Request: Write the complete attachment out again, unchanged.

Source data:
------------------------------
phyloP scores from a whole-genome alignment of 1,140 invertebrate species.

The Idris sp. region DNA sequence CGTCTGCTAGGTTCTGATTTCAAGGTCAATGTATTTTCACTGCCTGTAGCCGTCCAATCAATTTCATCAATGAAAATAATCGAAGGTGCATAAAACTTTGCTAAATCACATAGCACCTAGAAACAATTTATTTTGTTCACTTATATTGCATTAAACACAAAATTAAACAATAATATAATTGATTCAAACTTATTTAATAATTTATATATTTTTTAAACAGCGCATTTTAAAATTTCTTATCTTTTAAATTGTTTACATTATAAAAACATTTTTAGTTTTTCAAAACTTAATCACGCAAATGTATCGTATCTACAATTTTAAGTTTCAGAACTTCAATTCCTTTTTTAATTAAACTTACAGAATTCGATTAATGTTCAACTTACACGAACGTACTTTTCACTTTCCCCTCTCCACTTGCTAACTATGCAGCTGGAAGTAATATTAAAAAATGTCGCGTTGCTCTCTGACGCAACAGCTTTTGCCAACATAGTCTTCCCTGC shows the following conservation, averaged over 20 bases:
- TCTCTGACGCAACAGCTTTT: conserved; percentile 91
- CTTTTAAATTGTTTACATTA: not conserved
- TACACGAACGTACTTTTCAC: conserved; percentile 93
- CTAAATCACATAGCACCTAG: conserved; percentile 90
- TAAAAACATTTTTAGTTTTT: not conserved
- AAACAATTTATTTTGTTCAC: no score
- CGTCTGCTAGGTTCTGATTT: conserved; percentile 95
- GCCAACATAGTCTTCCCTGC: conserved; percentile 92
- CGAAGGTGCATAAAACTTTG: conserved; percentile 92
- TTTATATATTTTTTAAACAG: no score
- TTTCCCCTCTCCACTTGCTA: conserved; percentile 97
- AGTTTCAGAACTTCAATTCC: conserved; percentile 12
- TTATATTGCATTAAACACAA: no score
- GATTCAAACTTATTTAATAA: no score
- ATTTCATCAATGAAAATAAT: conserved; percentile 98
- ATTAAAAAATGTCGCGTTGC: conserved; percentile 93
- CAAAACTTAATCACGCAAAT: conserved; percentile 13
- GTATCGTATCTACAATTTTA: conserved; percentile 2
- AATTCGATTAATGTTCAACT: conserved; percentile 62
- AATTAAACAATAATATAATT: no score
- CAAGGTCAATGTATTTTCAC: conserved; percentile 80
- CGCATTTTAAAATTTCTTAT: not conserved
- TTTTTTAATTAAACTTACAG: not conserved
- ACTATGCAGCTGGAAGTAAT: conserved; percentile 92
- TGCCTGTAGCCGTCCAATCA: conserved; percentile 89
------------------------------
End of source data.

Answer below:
phyloP scores from a whole-genome alignment of 1,140 invertebrate species.

The Idris sp. region DNA sequence CGTCTGCTAGGTTCTGATTTCAAGGTCAATGTATTTTCACTGCCTGTAGCCGTCCAATCAATTTCATCAATGAAAATAATCGAAGGTGCATAAAACTTTGCTAAATCACATAGCACCTAGAAACAATTTATTTTGTTCACTTATATTGCATTAAACACAAAATTAAACAATAATATAATTGATTCAAACTTATTTAATAATTTATATATTTTTTAAACAGCGCATTTTAAAATTTCTTATCTTTTAAATTGTTTACATTATAAAAACATTTTTAGTTTTTCAAAACTTAATCACGCAAATGTATCGTATCTACAATTTTAAGTTTCAGAACTTCAATTCCTTTTTTAATTAAACTTACAGAATTCGATTAATGTTCAACTTACACGAACGTACTTTTCACTTTCCCCTCTCCACTTGCTAACTATGCAGCTGGAAGTAATATTAAAAAATGTCGCGTTGCTCTCTGACGCAACAGCTTTTGCCAACATAGTCTTCCCTGC shows the following conservation, averaged over 20 bases:
- TCTCTGACGCAACAGCTTTT: conserved; percentile 91
- CTTTTAAATTGTTTACATTA: not conserved
- TACACGAACGTACTTTTCAC: conserved; percentile 93
- CTAAATCACATAGCACCTAG: conserved; percentile 90
- TAAAAACATTTTTAGTTTTT: not conserved
- AAACAATTTATTTTGTTCAC: no score
- CGTCTGCTAGGTTCTGATTT: conserved; percentile 95
- GCCAACATAGTCTTCCCTGC: conserved; percentile 92
- CGAAGGTGCATAAAACTTTG: conserved; percentile 92
- TTTATATATTTTTTAAACAG: no score
- TTTCCCCTCTCCACTTGCTA: conserved; percentile 97
- AGTTTCAGAACTTCAATTCC: conserved; percentile 12
- TTATATTGCATTAAACACAA: no score
- GATTCAAACTTATTTAATAA: no score
- ATTTCATCAATGAAAATAAT: conserved; percentile 98
- ATTAAAAAATGTCGCGTTGC: conserved; percentile 93
- CAAAACTTAATCACGCAAAT: conserved; percentile 13
- GTATCGTATCTACAATTTTA: conserved; percentile 2
- AATTCGATTAATGTTCAACT: conserved; percentile 62
- AATTAAACAATAATATAATT: no score
- CAAGGTCAATGTATTTTCAC: conserved; percentile 80
- CGCATTTTAAAATTTCTTAT: not conserved
- TTTTTTAATTAAACTTACAG: not conserved
- ACTATGCAGCTGGAAGTAAT: conserved; percentile 92
- TGCCTGTAGCCGTCCAATCA: conserved; percentile 89